Jordi Torres Interview: “I want to keep growing and pushing hard”
Even though he prefers to ignore the plaudits, there is no denying that Jordi Torres has enjoyed a standout season alongside the MAPFRE Aspar Team in 2013. During his first full season in the Moto2 World Championship the Spaniard celebrated three podiums, including a maiden victory in Germany, and his consistency saw him cruise to the Rookie of the Year title at the end of a season that saw him sign off with second place and a new circuit record at Valencia. The MAPFRE Aspar man has firmly established himself on the international stage but he remains humble and fresh – qualities that have endeared him to the biking public thanks to stunts like the ‘kneeground’ phenomenon.
Did you think it was possible to finish the season in such a strong way?
No, it was a real pleasure for me to have been able to finish the season like that. Not just me but Nico too – it is a great privilege to be team-mates and friends with him. I think it was important for the whole MAPFRE Aspar Team. Even though we were both up there throughout practice at Valencia it is still rare in a category as close as Moto2 to have team-mates finish first and second, especially in their home race. But normally whenever Nico or myself are up at the front the other one is there too and that shows the intentions and the hard work of the team. It proves that we are doing a good job. From my point of view I went to Valencia with a question mark over my injured foot but luckily everything went perfectly.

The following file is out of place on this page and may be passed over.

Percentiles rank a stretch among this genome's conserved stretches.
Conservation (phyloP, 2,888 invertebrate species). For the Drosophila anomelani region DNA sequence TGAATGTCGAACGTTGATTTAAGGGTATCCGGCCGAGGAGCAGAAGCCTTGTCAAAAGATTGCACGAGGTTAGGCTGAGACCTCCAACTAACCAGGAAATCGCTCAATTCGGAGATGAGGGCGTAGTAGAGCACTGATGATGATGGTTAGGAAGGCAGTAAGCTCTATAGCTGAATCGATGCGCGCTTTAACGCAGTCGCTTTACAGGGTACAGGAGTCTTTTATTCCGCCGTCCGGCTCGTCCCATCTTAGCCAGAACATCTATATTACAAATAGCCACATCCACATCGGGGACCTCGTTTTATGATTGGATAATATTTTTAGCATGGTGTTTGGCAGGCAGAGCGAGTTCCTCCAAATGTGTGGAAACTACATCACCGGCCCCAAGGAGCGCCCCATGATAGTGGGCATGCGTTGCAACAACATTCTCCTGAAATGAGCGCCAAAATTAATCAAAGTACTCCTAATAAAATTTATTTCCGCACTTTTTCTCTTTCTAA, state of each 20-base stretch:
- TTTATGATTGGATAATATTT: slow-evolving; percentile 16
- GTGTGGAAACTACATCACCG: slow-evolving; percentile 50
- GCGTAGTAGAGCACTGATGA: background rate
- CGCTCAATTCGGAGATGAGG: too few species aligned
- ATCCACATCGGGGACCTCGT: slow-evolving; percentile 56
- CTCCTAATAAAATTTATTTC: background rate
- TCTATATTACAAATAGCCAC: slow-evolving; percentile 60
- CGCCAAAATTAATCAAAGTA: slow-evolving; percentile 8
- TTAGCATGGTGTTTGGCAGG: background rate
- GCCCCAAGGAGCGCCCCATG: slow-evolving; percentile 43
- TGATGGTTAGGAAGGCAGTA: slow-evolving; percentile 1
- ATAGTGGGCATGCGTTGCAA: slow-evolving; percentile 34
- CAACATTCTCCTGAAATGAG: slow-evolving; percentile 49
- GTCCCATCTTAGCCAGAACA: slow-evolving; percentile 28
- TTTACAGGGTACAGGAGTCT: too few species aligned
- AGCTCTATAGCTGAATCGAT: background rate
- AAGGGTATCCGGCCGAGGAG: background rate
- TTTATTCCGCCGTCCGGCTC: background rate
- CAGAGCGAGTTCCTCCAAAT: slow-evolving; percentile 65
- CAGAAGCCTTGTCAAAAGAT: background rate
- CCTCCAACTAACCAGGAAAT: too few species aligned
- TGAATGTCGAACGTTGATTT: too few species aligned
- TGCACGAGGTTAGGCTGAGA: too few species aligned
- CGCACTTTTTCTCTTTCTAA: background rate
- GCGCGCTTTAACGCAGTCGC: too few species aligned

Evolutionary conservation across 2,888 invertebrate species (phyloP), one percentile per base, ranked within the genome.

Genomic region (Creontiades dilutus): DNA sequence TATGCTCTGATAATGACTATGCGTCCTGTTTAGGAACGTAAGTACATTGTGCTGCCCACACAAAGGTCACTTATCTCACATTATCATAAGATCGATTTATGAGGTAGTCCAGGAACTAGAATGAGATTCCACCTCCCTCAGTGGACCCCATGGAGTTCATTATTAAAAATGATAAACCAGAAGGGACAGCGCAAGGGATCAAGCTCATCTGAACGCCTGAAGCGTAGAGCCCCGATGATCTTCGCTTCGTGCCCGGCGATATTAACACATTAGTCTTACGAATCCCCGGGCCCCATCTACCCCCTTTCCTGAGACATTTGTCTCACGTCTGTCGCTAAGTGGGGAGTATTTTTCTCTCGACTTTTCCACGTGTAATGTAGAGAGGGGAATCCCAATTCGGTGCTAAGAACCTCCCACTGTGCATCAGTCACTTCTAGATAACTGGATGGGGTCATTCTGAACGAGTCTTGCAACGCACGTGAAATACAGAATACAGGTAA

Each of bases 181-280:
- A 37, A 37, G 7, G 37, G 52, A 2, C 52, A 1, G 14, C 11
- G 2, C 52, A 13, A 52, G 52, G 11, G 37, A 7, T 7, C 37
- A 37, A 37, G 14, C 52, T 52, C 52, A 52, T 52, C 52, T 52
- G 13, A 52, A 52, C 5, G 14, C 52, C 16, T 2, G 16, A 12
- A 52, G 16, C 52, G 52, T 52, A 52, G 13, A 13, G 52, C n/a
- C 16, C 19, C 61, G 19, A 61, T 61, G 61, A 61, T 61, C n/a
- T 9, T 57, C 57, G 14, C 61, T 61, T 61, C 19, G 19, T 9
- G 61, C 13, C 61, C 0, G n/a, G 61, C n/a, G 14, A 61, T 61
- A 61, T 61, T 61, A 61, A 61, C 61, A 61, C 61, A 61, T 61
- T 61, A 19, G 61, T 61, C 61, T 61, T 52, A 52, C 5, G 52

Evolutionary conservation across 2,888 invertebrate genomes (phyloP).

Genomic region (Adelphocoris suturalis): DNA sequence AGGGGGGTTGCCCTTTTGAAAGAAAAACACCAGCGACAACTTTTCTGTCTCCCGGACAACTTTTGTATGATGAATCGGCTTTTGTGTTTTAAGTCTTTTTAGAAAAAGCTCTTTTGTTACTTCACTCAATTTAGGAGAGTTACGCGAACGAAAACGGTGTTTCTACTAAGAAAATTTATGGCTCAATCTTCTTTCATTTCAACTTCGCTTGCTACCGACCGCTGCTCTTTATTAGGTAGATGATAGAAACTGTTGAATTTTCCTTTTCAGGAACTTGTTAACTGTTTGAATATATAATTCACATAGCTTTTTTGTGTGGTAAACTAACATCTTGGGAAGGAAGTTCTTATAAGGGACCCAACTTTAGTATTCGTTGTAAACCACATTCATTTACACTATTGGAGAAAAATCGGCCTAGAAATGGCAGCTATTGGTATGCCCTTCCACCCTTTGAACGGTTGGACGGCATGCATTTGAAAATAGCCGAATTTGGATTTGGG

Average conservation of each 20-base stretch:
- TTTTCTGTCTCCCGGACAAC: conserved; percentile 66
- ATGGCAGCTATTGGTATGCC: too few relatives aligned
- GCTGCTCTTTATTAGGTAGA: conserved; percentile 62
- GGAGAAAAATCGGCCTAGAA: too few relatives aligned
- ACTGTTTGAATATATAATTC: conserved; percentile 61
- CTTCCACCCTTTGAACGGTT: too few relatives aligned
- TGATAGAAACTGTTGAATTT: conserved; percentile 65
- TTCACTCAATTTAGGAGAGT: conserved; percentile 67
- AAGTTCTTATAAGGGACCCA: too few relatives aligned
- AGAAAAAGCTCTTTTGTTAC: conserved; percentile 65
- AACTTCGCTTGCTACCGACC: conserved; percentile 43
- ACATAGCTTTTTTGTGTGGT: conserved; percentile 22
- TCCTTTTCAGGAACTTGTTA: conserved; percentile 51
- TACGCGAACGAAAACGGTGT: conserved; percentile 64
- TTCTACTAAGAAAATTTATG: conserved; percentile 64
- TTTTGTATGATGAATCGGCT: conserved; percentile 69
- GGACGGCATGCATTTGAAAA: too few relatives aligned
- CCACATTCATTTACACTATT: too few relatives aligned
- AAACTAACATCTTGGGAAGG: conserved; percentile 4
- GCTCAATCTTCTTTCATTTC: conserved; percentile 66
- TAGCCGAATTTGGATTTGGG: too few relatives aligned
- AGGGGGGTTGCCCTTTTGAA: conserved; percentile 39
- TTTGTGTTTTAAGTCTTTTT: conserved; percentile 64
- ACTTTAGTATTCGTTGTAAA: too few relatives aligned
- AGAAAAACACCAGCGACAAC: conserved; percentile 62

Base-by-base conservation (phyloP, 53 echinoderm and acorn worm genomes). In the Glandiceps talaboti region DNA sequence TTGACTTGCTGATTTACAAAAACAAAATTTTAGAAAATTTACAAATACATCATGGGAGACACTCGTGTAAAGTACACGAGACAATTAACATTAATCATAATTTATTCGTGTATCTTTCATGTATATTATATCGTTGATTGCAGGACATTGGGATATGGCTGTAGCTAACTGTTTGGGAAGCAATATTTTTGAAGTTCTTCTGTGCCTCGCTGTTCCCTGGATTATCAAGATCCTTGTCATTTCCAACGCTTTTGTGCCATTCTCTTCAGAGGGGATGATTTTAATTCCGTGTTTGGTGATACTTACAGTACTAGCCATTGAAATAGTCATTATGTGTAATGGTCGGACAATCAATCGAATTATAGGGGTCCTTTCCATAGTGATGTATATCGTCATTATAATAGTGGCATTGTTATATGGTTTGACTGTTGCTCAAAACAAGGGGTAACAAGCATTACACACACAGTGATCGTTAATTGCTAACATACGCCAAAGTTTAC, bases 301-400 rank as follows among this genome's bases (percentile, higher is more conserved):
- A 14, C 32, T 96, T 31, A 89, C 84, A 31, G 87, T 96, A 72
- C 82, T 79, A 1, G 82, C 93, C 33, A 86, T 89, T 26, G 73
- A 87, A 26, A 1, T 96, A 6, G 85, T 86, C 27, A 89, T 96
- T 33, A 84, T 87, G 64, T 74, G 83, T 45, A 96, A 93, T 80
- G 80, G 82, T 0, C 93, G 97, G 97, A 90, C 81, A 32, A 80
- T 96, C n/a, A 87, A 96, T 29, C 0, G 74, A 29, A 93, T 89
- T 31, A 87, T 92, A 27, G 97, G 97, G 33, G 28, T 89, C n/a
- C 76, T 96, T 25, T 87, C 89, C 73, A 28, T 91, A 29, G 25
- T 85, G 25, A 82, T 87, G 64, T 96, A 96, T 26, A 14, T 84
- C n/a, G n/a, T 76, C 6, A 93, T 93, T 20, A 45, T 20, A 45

What did you do in the week prior to the Grand Prix to speed up the recovery of your foot?
First of all I spent every day without my shoe on, just a sock. Secondly I was very careful to treat the injury every day to avoid infections or complications. As much as it was a grind to go to the surgery every day I was well looked after by Dr. Anna Carreras, who applied the necessary treatment and creams at every stage of the recovery process. Whenever it got too much I would take anti-inflammatories to reduce the swelling.
If you didn’t get held up at the start of the race at Valencia do you think you could have won?
It is easy to speculate in hindsight… I don’t know. Nico and I had a very similar pace and we were consistent all weekend. Our fastest laps in the race were virtually identical, just two thousandths of a second difference, but Nico took off like a rocket and I struggled to get away from Aegerter and Luthi. We can be very proud, I think we did a great job in terms of the performance and result. Also I don’t want to take anything away from Nico, who put together a perfect race from start to finish.
You mentioned the fastest lap – do you realise you are actually now the lap record holder at Valencia?
They had better give me a watch then [laughs]! In all seriousness it is nice, not just for the record but because we did a great job in Valencia and the lap record and second place were the reward for that. I think it says a lot about our intentions for Moto2 next season. We want to keep growing and pushing hard.
Victory in Germany, third place in Australia and second at Valencia. Three podiums in your first full season at this level…
I am very satisfied. I think we can still improve in certain areas but we have different strengths to our rivals, such as our corner speed, which is very high. On the other hand I need to learn when to take risks, when to be more decisive. This season was very important for us and as well as the podiums we gathered a lot of information that will allow us to be more flexible next season in terms of setting the bike up. This year every circuit was a new challenge, especially the ones I had never been to before, and we got a little lost in the three races after the summer break. In general it was an awesome season because I learnt a lot, I consolidated my relationship with the team and also my relationship with Nico, which is fabulous.